Opening Systems

Opening Systems

williamn27
williamn27
Oct 3, 2015, 7:07 AM |
3

For chess players who hates memorising opening lines, I recommend you to study some systems. I will give 10 examples of systems here, 5 with Black and 5 with White.

1. The Hedgehog

This system is usually used against the Open Variation in the Sicilian Defence

In this system, black usually aims for d5 and b5 pawn breaks, while also sometimes aims for a kingside attack with Qc7-b8 and Be7-d8-c7.

2. The Hippopotamus

This can be played against any opening. If white is naive enough to attack without enough preparation, the Hippo can counterattack very nicely.

Common themes for black is to respond White's pawn to d5 with e6-e5 followed by f7-f5 attacking the kingside. If white breaks with pawn to e5, black will play d6-d5 followed by c7-c5 with a queenside attack.


3. c6 Pirc 

One of the most popular hypermodern systems.

In this system, black usually attack on the queenside with b7-b5, a7-a5, and combined with the g7 bishop, this attack can sometimes be very dangerous, especially with opposite-side castling.

 

4. Nc6 Pirc

Another variation of the Pirc.

In this variation, black attempts to attack the white center with pieces, following the 'pure' hypermodern style of Nimzowitsch. If white does play d5, the c6 knight will get a nice home on e5.

5. The Hanham Variation of Philidor Defence

Although is usually played through the Philidor Defence move order (1.e4 e5 2. Nf3 d6), it can be played against 1.d4 too.

In this system, black intends to maintain his central pawn on e5. This system is extremely solid but passive.
6. Yugoslav Attack
This is a usual weapon against the Sicilian Dragon, while actually can be used in any case where Black fianchettoes kingside.
White usually exchanges bishops with Bh6, and do a pawn storm with g2-g4 and h2-h4-h5 opening lines. On the other hand, he must be ready for a d5 break from black, and also a queenside counterattack.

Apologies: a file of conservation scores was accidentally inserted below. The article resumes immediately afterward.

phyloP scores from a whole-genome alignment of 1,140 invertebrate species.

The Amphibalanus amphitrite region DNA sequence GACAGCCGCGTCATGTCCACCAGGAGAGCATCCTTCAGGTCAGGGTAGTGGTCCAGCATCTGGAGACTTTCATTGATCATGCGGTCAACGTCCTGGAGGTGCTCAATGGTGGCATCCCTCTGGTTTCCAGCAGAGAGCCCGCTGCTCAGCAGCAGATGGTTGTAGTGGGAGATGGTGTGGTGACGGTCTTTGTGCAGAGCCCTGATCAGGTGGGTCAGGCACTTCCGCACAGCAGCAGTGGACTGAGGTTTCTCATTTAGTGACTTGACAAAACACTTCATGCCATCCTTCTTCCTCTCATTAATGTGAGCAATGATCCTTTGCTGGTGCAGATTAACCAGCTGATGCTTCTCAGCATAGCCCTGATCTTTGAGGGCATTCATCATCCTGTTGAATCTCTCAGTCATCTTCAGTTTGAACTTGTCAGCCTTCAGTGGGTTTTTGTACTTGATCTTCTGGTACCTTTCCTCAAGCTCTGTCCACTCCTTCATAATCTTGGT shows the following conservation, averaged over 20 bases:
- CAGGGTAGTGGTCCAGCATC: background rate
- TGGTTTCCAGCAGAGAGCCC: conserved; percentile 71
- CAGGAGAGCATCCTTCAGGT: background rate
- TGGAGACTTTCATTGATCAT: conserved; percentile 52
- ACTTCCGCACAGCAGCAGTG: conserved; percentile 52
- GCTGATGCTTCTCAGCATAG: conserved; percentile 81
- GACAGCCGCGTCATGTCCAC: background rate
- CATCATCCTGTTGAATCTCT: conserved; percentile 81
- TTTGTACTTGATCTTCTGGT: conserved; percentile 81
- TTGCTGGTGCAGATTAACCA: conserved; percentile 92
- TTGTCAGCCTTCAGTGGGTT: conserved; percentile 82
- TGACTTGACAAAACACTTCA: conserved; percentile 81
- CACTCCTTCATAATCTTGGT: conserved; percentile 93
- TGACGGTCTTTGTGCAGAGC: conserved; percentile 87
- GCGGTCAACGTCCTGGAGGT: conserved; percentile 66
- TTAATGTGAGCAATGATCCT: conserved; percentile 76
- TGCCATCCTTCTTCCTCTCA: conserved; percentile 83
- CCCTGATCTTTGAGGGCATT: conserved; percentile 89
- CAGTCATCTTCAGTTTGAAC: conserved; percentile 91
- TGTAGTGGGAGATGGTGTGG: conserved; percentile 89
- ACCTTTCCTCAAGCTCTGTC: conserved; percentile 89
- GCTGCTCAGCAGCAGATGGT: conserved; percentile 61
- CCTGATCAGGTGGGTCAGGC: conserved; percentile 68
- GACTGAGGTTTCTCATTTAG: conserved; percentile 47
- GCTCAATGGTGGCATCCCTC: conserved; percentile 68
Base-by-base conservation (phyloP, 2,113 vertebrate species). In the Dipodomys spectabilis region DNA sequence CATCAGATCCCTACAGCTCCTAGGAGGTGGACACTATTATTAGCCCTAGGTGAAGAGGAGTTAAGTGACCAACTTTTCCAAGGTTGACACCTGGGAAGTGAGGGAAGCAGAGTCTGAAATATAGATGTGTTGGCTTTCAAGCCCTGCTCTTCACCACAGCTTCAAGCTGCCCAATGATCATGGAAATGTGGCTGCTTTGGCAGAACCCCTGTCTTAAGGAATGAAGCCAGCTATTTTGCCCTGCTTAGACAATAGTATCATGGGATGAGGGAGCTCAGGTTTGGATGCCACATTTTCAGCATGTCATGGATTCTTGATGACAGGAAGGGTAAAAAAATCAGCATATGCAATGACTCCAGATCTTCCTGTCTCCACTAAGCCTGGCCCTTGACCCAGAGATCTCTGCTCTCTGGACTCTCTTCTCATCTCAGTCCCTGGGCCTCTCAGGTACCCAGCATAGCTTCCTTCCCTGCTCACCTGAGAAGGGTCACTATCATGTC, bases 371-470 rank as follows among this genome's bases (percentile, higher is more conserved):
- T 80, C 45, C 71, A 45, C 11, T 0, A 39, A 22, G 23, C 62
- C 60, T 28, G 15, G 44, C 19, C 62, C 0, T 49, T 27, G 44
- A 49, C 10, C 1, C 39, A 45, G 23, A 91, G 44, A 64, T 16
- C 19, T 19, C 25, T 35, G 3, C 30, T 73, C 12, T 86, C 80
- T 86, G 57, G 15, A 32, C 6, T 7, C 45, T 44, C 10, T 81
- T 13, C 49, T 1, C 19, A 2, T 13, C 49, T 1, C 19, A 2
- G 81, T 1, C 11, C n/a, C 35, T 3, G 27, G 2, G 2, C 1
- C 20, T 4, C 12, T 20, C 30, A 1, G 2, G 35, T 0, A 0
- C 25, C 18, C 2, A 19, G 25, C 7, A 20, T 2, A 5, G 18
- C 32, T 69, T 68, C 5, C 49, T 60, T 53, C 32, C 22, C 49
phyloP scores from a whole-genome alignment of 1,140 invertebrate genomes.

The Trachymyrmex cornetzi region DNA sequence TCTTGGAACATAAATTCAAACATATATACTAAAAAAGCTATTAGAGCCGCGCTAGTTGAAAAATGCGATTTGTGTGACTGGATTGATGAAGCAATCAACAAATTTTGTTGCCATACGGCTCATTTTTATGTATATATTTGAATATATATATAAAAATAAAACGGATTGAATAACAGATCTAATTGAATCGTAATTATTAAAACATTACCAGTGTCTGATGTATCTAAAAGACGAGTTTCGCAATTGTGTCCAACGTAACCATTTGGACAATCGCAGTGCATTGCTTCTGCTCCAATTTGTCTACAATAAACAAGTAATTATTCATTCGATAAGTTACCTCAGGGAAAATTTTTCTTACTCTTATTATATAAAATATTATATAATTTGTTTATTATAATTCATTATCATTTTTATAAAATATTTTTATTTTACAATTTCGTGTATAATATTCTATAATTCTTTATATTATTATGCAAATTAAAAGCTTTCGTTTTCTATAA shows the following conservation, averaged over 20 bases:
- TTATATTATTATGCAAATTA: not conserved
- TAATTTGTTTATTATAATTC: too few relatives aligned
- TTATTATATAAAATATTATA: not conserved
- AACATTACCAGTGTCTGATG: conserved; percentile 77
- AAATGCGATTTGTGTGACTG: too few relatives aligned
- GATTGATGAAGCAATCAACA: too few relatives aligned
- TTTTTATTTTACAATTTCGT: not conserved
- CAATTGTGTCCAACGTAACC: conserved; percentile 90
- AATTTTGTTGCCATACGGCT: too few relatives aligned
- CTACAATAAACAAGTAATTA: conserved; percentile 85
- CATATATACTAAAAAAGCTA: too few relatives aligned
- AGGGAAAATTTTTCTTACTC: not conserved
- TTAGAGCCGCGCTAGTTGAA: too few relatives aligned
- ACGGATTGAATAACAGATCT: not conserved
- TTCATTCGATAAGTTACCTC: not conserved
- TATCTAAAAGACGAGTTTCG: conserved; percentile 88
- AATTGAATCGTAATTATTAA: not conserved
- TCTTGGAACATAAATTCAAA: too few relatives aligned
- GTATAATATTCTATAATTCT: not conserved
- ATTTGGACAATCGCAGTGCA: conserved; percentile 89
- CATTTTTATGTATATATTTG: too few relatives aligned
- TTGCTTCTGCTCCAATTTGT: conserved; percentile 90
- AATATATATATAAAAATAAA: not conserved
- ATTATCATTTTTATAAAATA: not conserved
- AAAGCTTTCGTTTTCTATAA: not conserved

7. Colle-Koltanowski System
An easy-to-remember system but can be aggresive if black doesn't know what he is doing.
Typical plan for White is to make the e3-e4 break, and if possible, e4-e5 kicking the black knight on f6, and make a GGS. A drawback of this system is a locked bishop on c1 if e3-e4 cannot be played.
8. Colle-Zukertort system
This system is probably invented to answer the main drawback of the Colle-Koltanowski system: inactivity of the dark-squared bishop. However, this system has another drawback. The d3 bishop, the White's main attacking piece, cannot avoid being traded if black plays Bc8-a6.
9. Stonewall 
Still a family with the Colle System, but with f2-f4 played.
A drawback in this system is the inactivity of the dark-squared bishop is even more highlighted with the pawn on f4. On the other hand, the f1 rook can join the kingside attack with Rf1-f3-g3/h3.
10. King's Indian Attack
Put simply, this is a mirror image of the King's Indian Defence, but Black's e-pawn usually is not on e5 (while in the KID white has a pawn on e4). White usually goes for a kingside attack with e4-e5 break.
If you have any other systems, feel free to comment on this blog. Thank you!